Aishwarya Pissay has been one of India’s more successful motorcycle racers, and has raced across India and overseas. She recently won her ninth national title and is India’s first world champion at the FIM Baja Rally World Cup in Spain (2019). An inspiration to female bikers, Pissay says she still raises eyebrows when telling people that this is the career for her. It may not be the most popular sport, but the 27-year-old represents the changing face of Indian sport. Hers is an inspiring story, too. It all began when she failed the Class XII exam which, in a way, gave her the freedom to pursue her passion.
“Motorsport is very expensive but I never asked for support from my family. I invested what I earned at work,” says the Bengaluru resident. “Now I ride for a factory racing team, Petronas TVS Racing, with other co-sponsors. In this sport, you have to spend somewhere between ₹20 lakh and ₹25 lakh every year just nationally.” She is delighted that more women are entering biking in India, though it is a dangerous sport. “It is great to find the bikers’ parents coming to watch them,” she says. “Though India is doing better in sport overall, I feel it hasn’t become a lifestyle yet.”

The way sport is run in the country still needs drastic improvement. In August, the women’s football team of Gokulam Kerala had to return from Uzbekistan after being disqualified from the AFC Asian Club championship, as a result of the world governing body FIFA’s ban on the All India Football Federation. The ban, which has since been lifted, was for ‘undue influence from third parties, but the damage to Gokulam cannot be undone.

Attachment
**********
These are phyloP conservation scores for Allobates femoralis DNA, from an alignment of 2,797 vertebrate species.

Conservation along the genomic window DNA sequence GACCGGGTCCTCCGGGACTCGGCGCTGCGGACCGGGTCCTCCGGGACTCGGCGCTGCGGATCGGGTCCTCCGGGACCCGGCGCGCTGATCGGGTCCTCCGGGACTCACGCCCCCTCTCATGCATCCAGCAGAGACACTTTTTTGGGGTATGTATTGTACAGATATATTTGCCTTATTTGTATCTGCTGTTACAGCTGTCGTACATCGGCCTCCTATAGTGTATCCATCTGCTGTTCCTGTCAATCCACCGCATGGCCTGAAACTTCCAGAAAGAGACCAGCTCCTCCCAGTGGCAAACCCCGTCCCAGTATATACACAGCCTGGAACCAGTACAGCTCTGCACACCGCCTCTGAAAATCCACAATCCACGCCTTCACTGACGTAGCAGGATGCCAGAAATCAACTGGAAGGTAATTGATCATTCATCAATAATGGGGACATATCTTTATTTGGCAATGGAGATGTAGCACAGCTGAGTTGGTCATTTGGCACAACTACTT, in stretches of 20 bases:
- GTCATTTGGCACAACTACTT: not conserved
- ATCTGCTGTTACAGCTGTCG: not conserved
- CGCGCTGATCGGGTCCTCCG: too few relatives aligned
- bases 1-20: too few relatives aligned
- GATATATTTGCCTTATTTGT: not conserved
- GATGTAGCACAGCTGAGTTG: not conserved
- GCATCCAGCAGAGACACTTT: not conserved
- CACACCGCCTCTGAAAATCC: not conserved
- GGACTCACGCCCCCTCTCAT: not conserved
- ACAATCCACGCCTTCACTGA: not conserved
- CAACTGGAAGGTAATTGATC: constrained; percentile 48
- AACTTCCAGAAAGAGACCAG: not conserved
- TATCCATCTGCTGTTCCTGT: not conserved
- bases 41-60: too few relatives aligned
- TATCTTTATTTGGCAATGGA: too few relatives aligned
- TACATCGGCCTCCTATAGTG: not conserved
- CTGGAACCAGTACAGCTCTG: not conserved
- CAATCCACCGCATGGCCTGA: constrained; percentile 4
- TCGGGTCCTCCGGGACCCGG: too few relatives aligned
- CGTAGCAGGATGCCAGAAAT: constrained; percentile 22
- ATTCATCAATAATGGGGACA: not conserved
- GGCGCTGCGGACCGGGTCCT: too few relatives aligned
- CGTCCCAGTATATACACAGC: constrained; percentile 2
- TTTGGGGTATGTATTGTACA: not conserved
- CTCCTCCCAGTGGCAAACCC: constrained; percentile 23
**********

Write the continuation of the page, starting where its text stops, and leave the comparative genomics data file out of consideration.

Indian fans indeed deserve a stronger football team, which is ranked 104th in the world. The Indian Super League has certainly helped. In fact, the professional leagues for various sports, after the success of cricket’s Indian Premier League, have been a positive development. “We need to have proper planning to improve the standard of football,” says Bhaichung Bhutia, one of India’s greatest footballers. “We should aim at getting into Asia’s top 10 first, and that is a feasible goal.”

Former Indian track and field athlete P.T. Usha takes part in a run with children in 2019.

Former Indian track and field athlete P.T. Usha takes part in a run with children in 2019. | Photo Credit: R. Ragu

Indian athletics too has the potential to improve, says track legend P.T. Usha, who became a coach after her stellar career. “Our men’s long jump is now world-class and the triple jump to looks promising,” she says. “But athletics needs more funding from the State and corporate houses; I have even had to turn to crowd-funding to run my Usha School of Athletics.” It is indeed time that sports authorities and governments paid attention to all sport not just the top three.

As Deepak Raj, triathlon coach, and 23-time IRONMAN finisher, says, “We are getting more competitive not only in mainstream sports but also in new ones or those considered tier 2 or 3. For instance, we won a lawn bowls gold at the recent Commonwealth Games, and got into the top 10 in the triathlon.” Much of this success owes to both the growth and intersection — from new academies, foundations and NGOs, to grassroots training and more events, he says.